Great post! Do people really go into the house for lunch and leave contractors outside ? Jeez! Anyone working here gets treated well, food, drinks, snacks and beers after if they are so inclined!
Same here but you’re unlikely too find beer here! Pretty much teetotal house! If I remember I ask the Mrs too get a few cans in the fridge beforehand for the lads
 

Longlowdog

Member
Location
Aberdeenshire
I've heard 'you'll be alright mate, you've got a flask yeah, see you in a while' countless times. I always feed and water anyone who comes on to my place and ensure that the hours they bill for includes lunch and coffee/fag breaks that I call as and when I want them. Having been on the flip side makes me acutely aware of what it's like to thirsty/hungry/ sore and be treated like the dog.
 

unlacedgecko

Member
Livestock Farmer
I've heard 'you'll be alright mate, you've got a flask yeah, see you in a while' countless times. I always feed and water anyone who comes on to my place and ensure that the hours they bill for includes lunch and coffee/fag breaks that I call as and when I want them. Having been on the flip side makes me acutely aware of what it's like to thirsty/hungry/ sore and be treated like the dog.

It’s in my contracting terms and conditions I get provided with 3 meals a day. If I went somewhere and they didn’t invite me in the house I wouldn’t go back!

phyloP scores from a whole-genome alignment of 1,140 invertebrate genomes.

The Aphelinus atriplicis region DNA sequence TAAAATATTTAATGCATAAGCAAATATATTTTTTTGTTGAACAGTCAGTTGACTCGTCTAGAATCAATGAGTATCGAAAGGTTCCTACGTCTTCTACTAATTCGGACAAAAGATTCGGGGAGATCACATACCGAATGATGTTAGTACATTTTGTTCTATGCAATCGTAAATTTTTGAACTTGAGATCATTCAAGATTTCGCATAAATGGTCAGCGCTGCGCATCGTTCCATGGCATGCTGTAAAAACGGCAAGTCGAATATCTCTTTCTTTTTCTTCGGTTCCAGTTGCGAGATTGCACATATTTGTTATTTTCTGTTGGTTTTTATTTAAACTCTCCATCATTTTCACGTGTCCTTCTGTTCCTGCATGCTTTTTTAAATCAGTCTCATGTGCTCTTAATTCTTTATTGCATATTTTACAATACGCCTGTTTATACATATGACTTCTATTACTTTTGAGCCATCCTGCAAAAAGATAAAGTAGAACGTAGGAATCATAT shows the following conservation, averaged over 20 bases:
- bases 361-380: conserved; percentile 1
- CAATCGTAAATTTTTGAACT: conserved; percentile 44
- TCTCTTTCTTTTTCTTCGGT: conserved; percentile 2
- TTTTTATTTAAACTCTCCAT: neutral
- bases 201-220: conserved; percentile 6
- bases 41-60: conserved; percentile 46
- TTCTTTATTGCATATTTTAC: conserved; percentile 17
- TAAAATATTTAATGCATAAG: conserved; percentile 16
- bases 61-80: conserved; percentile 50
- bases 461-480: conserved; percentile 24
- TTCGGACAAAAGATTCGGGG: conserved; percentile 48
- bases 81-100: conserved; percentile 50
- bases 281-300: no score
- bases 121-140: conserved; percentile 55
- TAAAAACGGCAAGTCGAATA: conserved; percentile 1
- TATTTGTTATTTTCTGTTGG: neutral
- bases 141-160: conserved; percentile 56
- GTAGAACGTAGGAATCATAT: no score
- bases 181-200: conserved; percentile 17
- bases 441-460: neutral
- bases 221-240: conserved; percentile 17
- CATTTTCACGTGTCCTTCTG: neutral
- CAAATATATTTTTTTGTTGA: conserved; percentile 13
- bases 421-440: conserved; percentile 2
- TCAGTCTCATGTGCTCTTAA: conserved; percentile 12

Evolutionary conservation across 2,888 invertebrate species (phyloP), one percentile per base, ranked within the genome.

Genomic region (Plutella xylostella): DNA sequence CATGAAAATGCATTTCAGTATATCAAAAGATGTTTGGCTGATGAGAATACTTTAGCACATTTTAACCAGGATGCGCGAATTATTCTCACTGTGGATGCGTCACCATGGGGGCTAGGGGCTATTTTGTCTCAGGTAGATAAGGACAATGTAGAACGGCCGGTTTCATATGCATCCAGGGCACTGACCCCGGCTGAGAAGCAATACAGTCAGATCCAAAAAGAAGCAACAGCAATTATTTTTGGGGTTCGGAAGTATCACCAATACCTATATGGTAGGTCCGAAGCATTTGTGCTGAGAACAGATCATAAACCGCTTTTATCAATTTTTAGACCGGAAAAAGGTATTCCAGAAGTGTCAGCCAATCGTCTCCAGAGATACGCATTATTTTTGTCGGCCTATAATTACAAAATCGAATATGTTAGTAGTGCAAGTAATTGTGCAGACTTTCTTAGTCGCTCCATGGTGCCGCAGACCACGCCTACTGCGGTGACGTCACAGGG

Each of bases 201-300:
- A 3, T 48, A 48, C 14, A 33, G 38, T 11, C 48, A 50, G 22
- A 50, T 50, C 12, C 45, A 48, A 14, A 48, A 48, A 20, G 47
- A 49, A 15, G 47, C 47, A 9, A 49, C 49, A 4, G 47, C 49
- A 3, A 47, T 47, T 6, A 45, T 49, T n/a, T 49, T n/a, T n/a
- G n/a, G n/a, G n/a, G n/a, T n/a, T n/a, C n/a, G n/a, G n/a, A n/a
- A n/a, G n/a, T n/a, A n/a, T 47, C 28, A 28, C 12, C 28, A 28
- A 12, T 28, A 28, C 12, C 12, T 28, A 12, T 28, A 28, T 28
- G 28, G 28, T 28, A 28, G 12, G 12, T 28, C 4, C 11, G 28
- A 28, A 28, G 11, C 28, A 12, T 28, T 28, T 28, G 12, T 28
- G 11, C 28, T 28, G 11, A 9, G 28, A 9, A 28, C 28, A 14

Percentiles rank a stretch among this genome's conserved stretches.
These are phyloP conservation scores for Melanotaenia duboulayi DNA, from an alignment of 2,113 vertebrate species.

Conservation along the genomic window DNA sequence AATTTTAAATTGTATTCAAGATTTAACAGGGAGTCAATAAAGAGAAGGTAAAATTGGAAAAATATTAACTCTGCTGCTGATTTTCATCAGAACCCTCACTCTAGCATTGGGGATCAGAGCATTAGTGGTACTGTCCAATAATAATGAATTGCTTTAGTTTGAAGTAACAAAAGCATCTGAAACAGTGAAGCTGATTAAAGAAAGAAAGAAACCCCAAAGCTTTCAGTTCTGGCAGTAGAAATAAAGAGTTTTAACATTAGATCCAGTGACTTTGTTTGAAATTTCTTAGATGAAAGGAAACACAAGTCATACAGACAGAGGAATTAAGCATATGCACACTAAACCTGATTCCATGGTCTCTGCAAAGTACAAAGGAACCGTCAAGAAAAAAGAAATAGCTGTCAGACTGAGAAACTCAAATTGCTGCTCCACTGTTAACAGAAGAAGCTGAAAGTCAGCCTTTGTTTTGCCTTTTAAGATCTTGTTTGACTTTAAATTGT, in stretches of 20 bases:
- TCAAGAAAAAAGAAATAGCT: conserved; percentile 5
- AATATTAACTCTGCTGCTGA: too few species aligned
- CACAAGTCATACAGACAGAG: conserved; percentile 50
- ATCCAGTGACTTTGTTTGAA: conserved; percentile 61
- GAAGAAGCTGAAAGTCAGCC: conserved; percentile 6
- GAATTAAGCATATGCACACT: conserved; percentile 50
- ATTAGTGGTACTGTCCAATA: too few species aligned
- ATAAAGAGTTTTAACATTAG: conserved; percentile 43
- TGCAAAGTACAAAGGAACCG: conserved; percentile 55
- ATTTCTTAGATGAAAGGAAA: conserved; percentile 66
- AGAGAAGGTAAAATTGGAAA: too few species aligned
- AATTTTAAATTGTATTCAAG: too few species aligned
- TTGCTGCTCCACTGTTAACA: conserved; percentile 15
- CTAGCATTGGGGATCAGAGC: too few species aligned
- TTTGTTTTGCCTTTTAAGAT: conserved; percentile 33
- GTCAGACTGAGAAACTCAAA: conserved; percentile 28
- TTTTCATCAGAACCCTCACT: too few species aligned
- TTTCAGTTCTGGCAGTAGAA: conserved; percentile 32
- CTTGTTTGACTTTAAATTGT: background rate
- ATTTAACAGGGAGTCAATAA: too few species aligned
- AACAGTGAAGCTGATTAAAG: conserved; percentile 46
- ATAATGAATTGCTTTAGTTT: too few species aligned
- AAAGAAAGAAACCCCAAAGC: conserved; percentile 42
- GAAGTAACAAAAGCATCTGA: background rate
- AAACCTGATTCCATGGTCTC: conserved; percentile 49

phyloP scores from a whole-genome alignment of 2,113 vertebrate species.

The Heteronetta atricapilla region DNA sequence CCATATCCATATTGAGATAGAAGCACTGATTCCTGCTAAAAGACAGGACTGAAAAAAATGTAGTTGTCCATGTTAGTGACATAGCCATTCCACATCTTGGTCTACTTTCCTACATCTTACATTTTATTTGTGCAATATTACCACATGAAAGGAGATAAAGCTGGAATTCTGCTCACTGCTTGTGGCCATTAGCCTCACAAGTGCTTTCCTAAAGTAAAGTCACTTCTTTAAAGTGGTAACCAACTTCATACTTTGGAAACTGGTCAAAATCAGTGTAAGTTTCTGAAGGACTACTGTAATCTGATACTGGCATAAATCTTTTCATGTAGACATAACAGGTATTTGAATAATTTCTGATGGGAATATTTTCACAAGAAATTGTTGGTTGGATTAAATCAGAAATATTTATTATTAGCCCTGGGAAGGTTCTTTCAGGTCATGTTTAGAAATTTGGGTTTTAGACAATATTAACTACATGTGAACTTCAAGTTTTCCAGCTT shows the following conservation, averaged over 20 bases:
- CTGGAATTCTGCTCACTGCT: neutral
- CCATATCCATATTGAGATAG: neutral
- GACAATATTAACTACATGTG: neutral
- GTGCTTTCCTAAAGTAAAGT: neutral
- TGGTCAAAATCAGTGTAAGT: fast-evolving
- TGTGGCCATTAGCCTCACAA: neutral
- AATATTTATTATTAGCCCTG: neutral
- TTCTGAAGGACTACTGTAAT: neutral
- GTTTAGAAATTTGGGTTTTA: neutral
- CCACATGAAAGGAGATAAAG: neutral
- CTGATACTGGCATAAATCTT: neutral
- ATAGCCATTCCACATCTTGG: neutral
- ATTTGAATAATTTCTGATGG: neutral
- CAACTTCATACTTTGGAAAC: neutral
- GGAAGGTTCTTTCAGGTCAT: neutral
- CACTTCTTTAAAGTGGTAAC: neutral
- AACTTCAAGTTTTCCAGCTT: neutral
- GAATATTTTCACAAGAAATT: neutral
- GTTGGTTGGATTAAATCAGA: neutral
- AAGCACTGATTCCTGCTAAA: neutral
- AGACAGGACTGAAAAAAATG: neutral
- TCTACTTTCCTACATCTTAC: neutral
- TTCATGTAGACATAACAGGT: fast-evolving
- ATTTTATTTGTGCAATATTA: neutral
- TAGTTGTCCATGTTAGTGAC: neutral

Al R

Member
Livestock Farmer
Location
West Wales
Same here but you’re unlikely too find beer here! Pretty much teetotal house! If I remember I ask the Mrs too get a few cans in the fridge beforehand for the lads
Same, had to find anything yesterday after shearing which was some gin’s and lemonade, must be years since I bought a beer..
Scanner always gets coffee break and a hot dinner when here.
Shearers get coffee break, usually bacon/sausage baps then a break later on where they can have whatever they want.
It disappoints me how some staff are treated, all staff here have the option of coming in, every so often food will be provided. I know of countless people who have their breaks in the car by themselves 🤦🏻‍♂️
 

scottish-lleyn

Member
Mixed Farmer
Same, had to find anything yesterday after shearing which was some gin’s and lemonade, must be years since I bought a beer..
Scanner always gets coffee break and a hot dinner when here.